Novartis Pharmaceuticals Corp., of East Hanover, N.J., submitted marketing applications in the U.S. and Europe for Gleevec (imatinib mesylate) for the first-line treatment of patients with newly diagnosed Philadelphia chromosome-positive chronic myeloid leukemia (CML). The filings are based on data that demonstrate that in the first-line treatment of newly diagnosed CML patients, Gleevec achieved an 83 percent major cytogenetic response rate, compared to 20 percent for the combination of interferon-alpha and cytarabine arabinoside (IFN/Ara-C), a form of chemotherapy. Data also showed Gleevec significantly delayed the time to progression to the more advanced stages of CML compared with IFN/Ara-C.
Octapharma AG, of Lachen, Switzerland, said it will acquire the Plasma Products Division of Biovitrum AB, of Stockholm, Sweden. Octapharma will acquire the division, including operations, staff, products and production facility, as well as brand and marketing rights, on July 15. Biovitrum will retain its existing agreement with Wyeth, of Madison, N.J., for the manufacture of recombinant Factor VIII ReFacto.
Oxxon Pharmaceuticals Ltd., of Oxford, UK, said its hepatitis B virus candidate moved into Phase II trials after data from a placebo-controlled, randomized Phase I study showed the drug to be safe and well tolerated. The Phase II trials will evaluate the drug alone and in combination with antiviral drugs.
Paradigm Genetics Inc., of Research Triangle Park, N.C., and Agilent Technologies Inc., of Palo Alto, Calif., released an Arabidopsis microarray kit featuring more than 14,800 plant gene sequences derived from public domain databases. The specific gene sequences contained on one industry-standard glass slide are designed to enable high-content, genome-wide screening of Arabidopsis thaliana, a model organism used in the research and development of new plants and foods.
Sonus Pharmaceuticals Inc., of Bothell, Wash., entered into a manufacturing and supply agreement with Gensia Sicor Pharmaceuticals Inc., a division of Irvine, Calif.-based Sicor Inc., for Tocosol Paclitaxel, Sonus' drug in Phase II cancer trials.
Tripos Inc., of St. Louis, revised its financial guidance for the second quarter and for the year. For the second quarter, Tripos now expects to report total revenue of between $10.5 million and $11 million, a modest gain over the same period in 2001. The company expects to report a loss from operations of between $1.8 million and $2.1 million, with loss per basic share in the range of 20 cents to 25 cents, excluding gains from the sale of Arena stock. Also, Tripos reduced revenue estimates for the year to a range of $53 million to $58 million, the impact of which will be weighted in the third quarter. Approximately 90 percent of the low end of Tripos' revised 2002 full-year guidance is contracted revenue. The company will provide updated profitability guidance in its quarterly financial results call scheduled for July 24. Tripos' stock (NASDAQ:TRPS) fell $13.27 Monday, or 60.9 percent, to close at $8.53.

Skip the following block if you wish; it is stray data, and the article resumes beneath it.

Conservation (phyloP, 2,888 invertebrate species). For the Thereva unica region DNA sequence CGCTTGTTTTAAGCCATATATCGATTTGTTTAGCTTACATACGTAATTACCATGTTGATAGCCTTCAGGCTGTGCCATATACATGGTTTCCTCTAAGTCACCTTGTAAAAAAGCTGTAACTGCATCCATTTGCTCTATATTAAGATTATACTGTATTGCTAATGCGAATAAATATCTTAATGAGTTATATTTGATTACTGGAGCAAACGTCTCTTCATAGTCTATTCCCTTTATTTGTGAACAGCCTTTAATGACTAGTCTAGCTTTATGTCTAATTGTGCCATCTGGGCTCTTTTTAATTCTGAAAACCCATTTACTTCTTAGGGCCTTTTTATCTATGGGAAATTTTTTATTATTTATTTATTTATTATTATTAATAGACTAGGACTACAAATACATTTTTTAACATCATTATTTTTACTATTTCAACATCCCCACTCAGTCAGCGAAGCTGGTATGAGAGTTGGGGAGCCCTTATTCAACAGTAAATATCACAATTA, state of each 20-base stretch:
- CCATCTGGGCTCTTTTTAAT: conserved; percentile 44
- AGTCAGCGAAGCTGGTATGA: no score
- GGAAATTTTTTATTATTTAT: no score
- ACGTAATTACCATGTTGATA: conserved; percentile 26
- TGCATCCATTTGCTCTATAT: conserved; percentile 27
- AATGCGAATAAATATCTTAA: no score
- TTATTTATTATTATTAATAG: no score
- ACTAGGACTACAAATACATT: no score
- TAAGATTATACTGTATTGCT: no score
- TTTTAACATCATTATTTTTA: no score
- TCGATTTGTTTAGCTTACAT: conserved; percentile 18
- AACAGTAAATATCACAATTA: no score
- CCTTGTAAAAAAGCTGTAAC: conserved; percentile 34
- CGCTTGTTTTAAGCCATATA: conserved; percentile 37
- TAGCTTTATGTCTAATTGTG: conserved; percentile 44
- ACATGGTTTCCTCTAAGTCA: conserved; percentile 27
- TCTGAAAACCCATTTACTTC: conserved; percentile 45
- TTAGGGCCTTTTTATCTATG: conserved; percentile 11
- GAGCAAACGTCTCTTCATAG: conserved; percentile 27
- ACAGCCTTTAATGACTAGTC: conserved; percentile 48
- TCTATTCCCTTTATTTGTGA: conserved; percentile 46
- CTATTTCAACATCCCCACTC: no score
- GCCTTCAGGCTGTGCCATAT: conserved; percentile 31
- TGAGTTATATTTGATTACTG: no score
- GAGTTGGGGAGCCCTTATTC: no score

V.I. Technologies Inc., of Watertown, Mass., reached a written agreement with the FDA to initiate its Phase III program with the Inactine pathogen-reduction red blood cell system. The program will include two Phase III studies involving about 270 patients. The multicenter, double-blind, parallel-group studies will use the maximum storage time for red blood cells (42 days) using standard, licensed storage solutions.
Zygogen LLC, of Atlanta, selected as fluorescent markers to integrate into its stable transgenic zebrafish the Reef Coral Fluorescent Proteins (RCFP) from BD Biosciences Clontech, a unit of Becton, Dickinson and Co., of Franklin Lakes, N.J. BD Biosciences Clontech provides access to a family of fluorescent proteins that enable researchers to better understand cellular pathways and systems and their potential roles in disease states. Terms were not disclosed.